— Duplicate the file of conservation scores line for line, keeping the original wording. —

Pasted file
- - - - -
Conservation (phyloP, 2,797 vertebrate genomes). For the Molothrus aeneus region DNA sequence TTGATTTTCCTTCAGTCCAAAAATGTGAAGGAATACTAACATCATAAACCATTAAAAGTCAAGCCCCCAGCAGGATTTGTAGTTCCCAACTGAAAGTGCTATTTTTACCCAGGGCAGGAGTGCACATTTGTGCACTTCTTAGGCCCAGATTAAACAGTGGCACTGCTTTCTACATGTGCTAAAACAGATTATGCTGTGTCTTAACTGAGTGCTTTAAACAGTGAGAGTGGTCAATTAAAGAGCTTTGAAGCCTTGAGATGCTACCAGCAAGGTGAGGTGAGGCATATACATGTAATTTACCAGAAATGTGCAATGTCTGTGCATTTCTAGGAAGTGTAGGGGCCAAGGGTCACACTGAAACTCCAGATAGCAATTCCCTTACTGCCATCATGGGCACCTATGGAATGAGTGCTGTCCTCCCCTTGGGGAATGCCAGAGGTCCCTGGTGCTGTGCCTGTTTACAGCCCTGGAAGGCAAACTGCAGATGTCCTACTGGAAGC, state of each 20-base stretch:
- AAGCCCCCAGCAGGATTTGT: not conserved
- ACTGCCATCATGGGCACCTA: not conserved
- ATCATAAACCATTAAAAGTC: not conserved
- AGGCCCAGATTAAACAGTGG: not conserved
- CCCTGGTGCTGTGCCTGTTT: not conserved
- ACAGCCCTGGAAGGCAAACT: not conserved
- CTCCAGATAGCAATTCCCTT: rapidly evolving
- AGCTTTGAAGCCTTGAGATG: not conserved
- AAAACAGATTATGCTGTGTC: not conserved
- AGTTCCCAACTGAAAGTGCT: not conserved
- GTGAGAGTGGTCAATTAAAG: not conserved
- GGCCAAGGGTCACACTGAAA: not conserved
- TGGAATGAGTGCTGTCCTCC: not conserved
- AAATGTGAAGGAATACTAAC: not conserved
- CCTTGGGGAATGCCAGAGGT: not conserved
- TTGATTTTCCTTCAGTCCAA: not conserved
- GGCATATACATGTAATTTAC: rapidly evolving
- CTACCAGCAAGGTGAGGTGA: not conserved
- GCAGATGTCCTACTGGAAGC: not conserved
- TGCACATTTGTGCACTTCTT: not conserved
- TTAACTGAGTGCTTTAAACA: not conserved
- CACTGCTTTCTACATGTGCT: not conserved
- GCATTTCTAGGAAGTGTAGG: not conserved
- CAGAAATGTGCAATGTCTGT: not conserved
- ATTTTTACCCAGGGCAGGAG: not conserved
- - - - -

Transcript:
Conservation (phyloP, 2,797 vertebrate genomes). For the Molothrus aeneus region DNA sequence TTGATTTTCCTTCAGTCCAAAAATGTGAAGGAATACTAACATCATAAACCATTAAAAGTCAAGCCCCCAGCAGGATTTGTAGTTCCCAACTGAAAGTGCTATTTTTACCCAGGGCAGGAGTGCACATTTGTGCACTTCTTAGGCCCAGATTAAACAGTGGCACTGCTTTCTACATGTGCTAAAACAGATTATGCTGTGTCTTAACTGAGTGCTTTAAACAGTGAGAGTGGTCAATTAAAGAGCTTTGAAGCCTTGAGATGCTACCAGCAAGGTGAGGTGAGGCATATACATGTAATTTACCAGAAATGTGCAATGTCTGTGCATTTCTAGGAAGTGTAGGGGCCAAGGGTCACACTGAAACTCCAGATAGCAATTCCCTTACTGCCATCATGGGCACCTATGGAATGAGTGCTGTCCTCCCCTTGGGGAATGCCAGAGGTCCCTGGTGCTGTGCCTGTTTACAGCCCTGGAAGGCAAACTGCAGATGTCCTACTGGAAGC, state of each 20-base stretch:
- AAGCCCCCAGCAGGATTTGT: not conserved
- ACTGCCATCATGGGCACCTA: not conserved
- ATCATAAACCATTAAAAGTC: not conserved
- AGGCCCAGATTAAACAGTGG: not conserved
- CCCTGGTGCTGTGCCTGTTT: not conserved
- ACAGCCCTGGAAGGCAAACT: not conserved
- CTCCAGATAGCAATTCCCTT: rapidly evolving
- AGCTTTGAAGCCTTGAGATG: not conserved
- AAAACAGATTATGCTGTGTC: not conserved
- AGTTCCCAACTGAAAGTGCT: not conserved
- GTGAGAGTGGTCAATTAAAG: not conserved
- GGCCAAGGGTCACACTGAAA: not conserved
- TGGAATGAGTGCTGTCCTCC: not conserved
- AAATGTGAAGGAATACTAAC: not conserved
- CCTTGGGGAATGCCAGAGGT: not conserved
- TTGATTTTCCTTCAGTCCAA: not conserved
- GGCATATACATGTAATTTAC: rapidly evolving
- CTACCAGCAAGGTGAGGTGA: not conserved
- GCAGATGTCCTACTGGAAGC: not conserved
- TGCACATTTGTGCACTTCTT: not conserved
- TTAACTGAGTGCTTTAAACA: not conserved
- CACTGCTTTCTACATGTGCT: not conserved
- GCATTTCTAGGAAGTGTAGG: not conserved
- CAGAAATGTGCAATGTCTGT: not conserved
- ATTTTTACCCAGGGCAGGAG: not conserved